Sights and sounds of shipyards
Described as a "multimedia experience", the show is heaving with metal sculptures, paintings, gravel and all the dusty paraphernalia of the shipyards - tea cans, drill heads from John Brown's, even a chunk of the original Queen Elizabeth liner. It is, Mc-Kendrick hopes, "the filthiest exhibition in Glasgow, because shipyards are dirty". It is certainly one of the noisiest, with specially composed music creating the appropriate acoustics.
At one end of the room, hammers warm over a cosy fire, a sentimental image of the ice-cold tools that would freeze to the holder-on's hand on a winter morning. At the other end illuminated tea cans, symbols of the infamous teabreak disputes, hang - riddled with holes now - above the accountant's "ready reckoner", a pocket guide to every farthing spent.
Elsewhere in this temple to a bygone industry, altars are dedicated to the sacred hammers that beat the rivets, the great sparks that flew, the borers that drilled the holes, the frame benders and the myth of the Golden Rivet, found here for the first time.
At the centre, the symbolic Timekeeper, protected by a ring of Dreadnought battleships, keeps a steely eye on the thousands of men and women clocking in and out - one minute late in the morning or one minute over the seven allowed for the lavatory, and you're docked a quarter of an hour's pay.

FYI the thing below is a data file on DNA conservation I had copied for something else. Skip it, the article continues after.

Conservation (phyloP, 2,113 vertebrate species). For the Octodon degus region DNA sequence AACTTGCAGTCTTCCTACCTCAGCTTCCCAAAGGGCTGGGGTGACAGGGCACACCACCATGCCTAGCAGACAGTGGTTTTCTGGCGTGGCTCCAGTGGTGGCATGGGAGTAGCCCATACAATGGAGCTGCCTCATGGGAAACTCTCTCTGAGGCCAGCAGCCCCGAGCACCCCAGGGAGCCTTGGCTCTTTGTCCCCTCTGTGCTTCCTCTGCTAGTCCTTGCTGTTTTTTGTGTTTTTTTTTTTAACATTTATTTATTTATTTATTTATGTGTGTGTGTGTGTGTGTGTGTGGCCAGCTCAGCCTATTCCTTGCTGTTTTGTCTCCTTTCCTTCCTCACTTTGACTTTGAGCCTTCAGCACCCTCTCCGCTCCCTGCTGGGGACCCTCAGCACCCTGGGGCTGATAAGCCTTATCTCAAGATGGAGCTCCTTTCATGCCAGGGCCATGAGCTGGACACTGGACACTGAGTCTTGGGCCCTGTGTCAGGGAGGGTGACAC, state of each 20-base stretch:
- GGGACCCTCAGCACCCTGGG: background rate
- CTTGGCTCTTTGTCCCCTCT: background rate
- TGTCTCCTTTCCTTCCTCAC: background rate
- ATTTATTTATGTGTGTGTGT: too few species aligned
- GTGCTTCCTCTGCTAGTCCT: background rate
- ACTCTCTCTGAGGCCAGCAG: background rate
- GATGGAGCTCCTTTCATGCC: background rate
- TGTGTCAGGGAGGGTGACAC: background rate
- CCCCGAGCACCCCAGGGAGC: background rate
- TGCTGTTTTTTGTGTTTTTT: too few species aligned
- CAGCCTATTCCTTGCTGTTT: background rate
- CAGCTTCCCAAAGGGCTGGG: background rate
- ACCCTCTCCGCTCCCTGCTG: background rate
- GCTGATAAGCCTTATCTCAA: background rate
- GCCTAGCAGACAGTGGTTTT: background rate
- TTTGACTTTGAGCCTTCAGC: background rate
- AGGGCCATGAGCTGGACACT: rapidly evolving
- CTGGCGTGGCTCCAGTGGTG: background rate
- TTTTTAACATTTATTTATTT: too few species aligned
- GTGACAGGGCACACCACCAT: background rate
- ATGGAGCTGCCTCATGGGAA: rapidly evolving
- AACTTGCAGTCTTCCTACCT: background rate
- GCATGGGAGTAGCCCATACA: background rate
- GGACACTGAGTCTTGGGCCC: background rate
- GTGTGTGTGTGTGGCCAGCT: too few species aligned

Everywhere there are numbers and lines, in paintings and on metal plates on the floor - a whole world of graffiti that would be painted over at the last moment. And there are holes. "Think of these thousands of tons in the water, filled with bloody holes," laughs McKendrick.
Here is social history at its most tangible, a hands-on, four-dimensional exhibition if you count the metaphysical level - gods at the entrance sending down thunderbolts and iron-rich meteors; the fire of the great furnace; "the bad fire of Sunday school fame if you're a bad boy".
Add the irony and sense of the ridiculous, the "silly little bits" as McKendrick calls them, like the festooning of the entrance gates in silk drapery for the launch, and you get a taste of the humour that kept men like him and one-time welder Billy Connolly going when the work and conditions were hard.
The one pity is that the "vertically challenged" little artist will not be on hand to give his own guided tour as he did for the press, jokes and memories of the shipyards flying like sparks around the room. A brilliant entertainer and teacher, he will be back in the classroom at Johnstone High, instilling what he can of the art curriculum into his pupils.
Others, however, will have the chance to attend curriculum-related workshops, where children can make their own "time checks" in clay, and get a 40-minute video with interview and archive footage of the yards, plus detailed teacher's notes on the background to the exhibition.
It's a far cry from the 15-year-old's apprenticeship on Clydebank, but there was a lot of talent there, as McKendrick says. With all the nostalgia around the exhibition, would he ever want to go back? "Naw," he chuckles. "Six years in the yards was enough - bloody awful. Forget it!" For further details of workshops, tel: 0141 553 4145. The show will tour to the McLean Museum and Art Gallery, Greenock, January 25-March 1 McManus Galleries, Dundee, March 29-June 21; The Dick Institute, Kilmarnock, July 5-August 23; and (to be confirmed) Summerlee Heritage Centre, Coatbridge, from September until the end of 1997.